• Accelerated approval

Breakthrough Therapy Designation
Breakthrough therapy designation is aimed at facilitating the growth and review of drugs for serious or life-threatening conditions. Breakthrough therapy designation has all the features of a fasttrack programme along with higher FDA assistance for developing efficient drugs.

Fast-track Designation
Fast-track designation may be provided on the basis of preclinical data. Companies with fast-track products can publish portions of their marketing programme - called 'rolling review' - before publishing the complete programme.

Accelerated Approval
The accelerated approval pathway is most often used in configuring which disease course is lengthy and whether more time is needed to evaluate the clinical advantage of a designed drug, even if the impact on surrogate or advanced clinical endpoint occurs quickly.

Case Study
Zelboraf is an interesting example of how the identification of a molecular target that drives the disease and parallel development of a companion diagnostic test can lead to rapid launch timelines. The initial phase 1 data for Zelboraf were reported in 2009, and the drug received US FDA approval in August 2011; such a short timeline is not typically observed for oncology drugs. (Figure 1)

Merged Phase Trials
Novel strategies to reduce approval time include emergence of merged phase trials with expanded cohorts. Combining 2 traditionally separate studies into a single study is the most commonly used adaptive design. Optimal dose selection is the prime goal of the phase 2 portion of the combined-phase study. Once the most promising dose is selected, the study continues directly into phase 3 (without any stoppage) where more subjects are enrolled to meet the goals of the pivotal study.6 The combined phase 2–phase 3 study is designated as a registration study from the beginning of the dose-pruning portion. In this study, regulators provide less flexibility for blinding level and information accessibility than that provided in typical standalone phase 2 studies. Such studies that involve combining of clinical trial phases have both financial and timeline advantages. The important advantages of a combined-phase study are identification of the most promising arm or arms, increased enrollment, and direct continuation into phase 3. Combined phase 2–phase 3 studies result in approximately one-third savings in both timelines and budget.

Outcomes and Comparative Effectiveness Research
Another offshoot of this clever approach to trials is the incorporation of as many meaningful endpoints as possible. Typically, outcomes in cancer patients are not captured uniformly in trials, and performance status measurements are conducted to determine the suitability of the subsequent treatment course. The objective of these assessments is not to critically evaluate the impact of a particular treatment on the Quality of Life (QOL) and to link the same to health economic assessments.
Comparative effectiveness research in the typical sense is never practiced to determine the benefit vis-à-vis an existing alternative, primarily because in the past, such a variety of options was not available to patients. For example, Julie Lemieux, MD, Université Laval, Québec, Canada, conducted a research to determine the QOL measures used in a randomised clinical trial of breast cancer treatment in which the QOL was an endpoint.7 The outcome of the study showed that QOL measures were most useful for clinical decisions in trials of nonbiomedical interventions. The study also suggested that QOL measurements should be included as secondary endpoints in adjuvant therapy trials only when medical outcomes are expected to be approximately the same, when these trials focus on vulnerable populations such as the elderly, or when these trials test a new intervention for which determination of QOL is important.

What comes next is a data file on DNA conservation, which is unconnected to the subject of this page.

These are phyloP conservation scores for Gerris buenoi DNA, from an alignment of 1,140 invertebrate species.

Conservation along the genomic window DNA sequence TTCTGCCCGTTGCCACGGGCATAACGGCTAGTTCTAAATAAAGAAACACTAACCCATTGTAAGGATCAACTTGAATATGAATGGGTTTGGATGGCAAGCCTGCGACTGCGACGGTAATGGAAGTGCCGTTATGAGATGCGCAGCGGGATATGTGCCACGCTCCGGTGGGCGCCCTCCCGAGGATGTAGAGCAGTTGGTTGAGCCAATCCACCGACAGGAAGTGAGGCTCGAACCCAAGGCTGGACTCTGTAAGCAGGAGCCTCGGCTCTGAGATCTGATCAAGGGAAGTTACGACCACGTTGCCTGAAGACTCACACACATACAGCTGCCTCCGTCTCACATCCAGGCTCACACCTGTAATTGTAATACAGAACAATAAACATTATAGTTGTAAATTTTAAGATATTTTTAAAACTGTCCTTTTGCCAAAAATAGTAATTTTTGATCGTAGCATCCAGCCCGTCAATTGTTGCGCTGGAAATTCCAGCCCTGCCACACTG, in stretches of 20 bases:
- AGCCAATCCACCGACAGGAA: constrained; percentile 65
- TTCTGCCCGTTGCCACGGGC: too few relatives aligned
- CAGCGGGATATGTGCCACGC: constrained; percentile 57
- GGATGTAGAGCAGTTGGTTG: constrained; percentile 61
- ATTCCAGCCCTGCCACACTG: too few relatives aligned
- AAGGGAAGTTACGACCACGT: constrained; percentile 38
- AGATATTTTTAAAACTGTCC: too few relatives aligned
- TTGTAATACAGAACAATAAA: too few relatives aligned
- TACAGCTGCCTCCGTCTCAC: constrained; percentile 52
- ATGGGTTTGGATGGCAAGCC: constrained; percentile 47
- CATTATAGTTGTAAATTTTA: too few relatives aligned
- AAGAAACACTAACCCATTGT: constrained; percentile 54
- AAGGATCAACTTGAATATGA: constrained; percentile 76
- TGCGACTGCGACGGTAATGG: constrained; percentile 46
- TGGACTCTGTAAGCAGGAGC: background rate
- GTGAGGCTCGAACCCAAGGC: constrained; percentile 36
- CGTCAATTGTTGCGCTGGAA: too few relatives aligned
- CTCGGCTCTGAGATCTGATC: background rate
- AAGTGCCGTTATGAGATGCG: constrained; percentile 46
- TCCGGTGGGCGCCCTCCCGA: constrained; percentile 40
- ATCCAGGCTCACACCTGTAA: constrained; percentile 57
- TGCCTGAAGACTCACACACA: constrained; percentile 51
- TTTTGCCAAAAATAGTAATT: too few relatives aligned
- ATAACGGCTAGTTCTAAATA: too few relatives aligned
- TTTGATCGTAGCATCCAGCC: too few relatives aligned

Most therapy choices in cancer care are made with a modern purpose or with a likelihood of comparing the treatment with its harmful side effects. Although utmost care is taken to obtain the most favorable side-effect profile by using targeted therapies, sustainability of life and QOL remain the primary focus of cancer research. In oncology, comparative effectiveness research has made QOL as the top priority rather than the usual metrics of mortality and disease-free survival.
Patients, physicians, and policy makers are given a choice to not only choose treatments with similar survival benefits but also to judge whether the tradeoffs in side effects may be worth any gains in life expectancy or mitigation of cancer symptoms in the absence of cure. As payers and providers become increasingly aware of the QOL benefit of the drug in oncology and the standardisation of care as a part of the healthcare reform, such research will become increasingly important.

Conclusion
Clinical trial strategies affect the economic balance of large pharmaceutical companies by establishing economic risk-sharing in test development and trial operations and building designated markets for final products. Highly effective clinical trials will help drive healthcare toward an era of prognostic medicine, with absolute benefits of earlier treatments translating to superior long-term outcomes.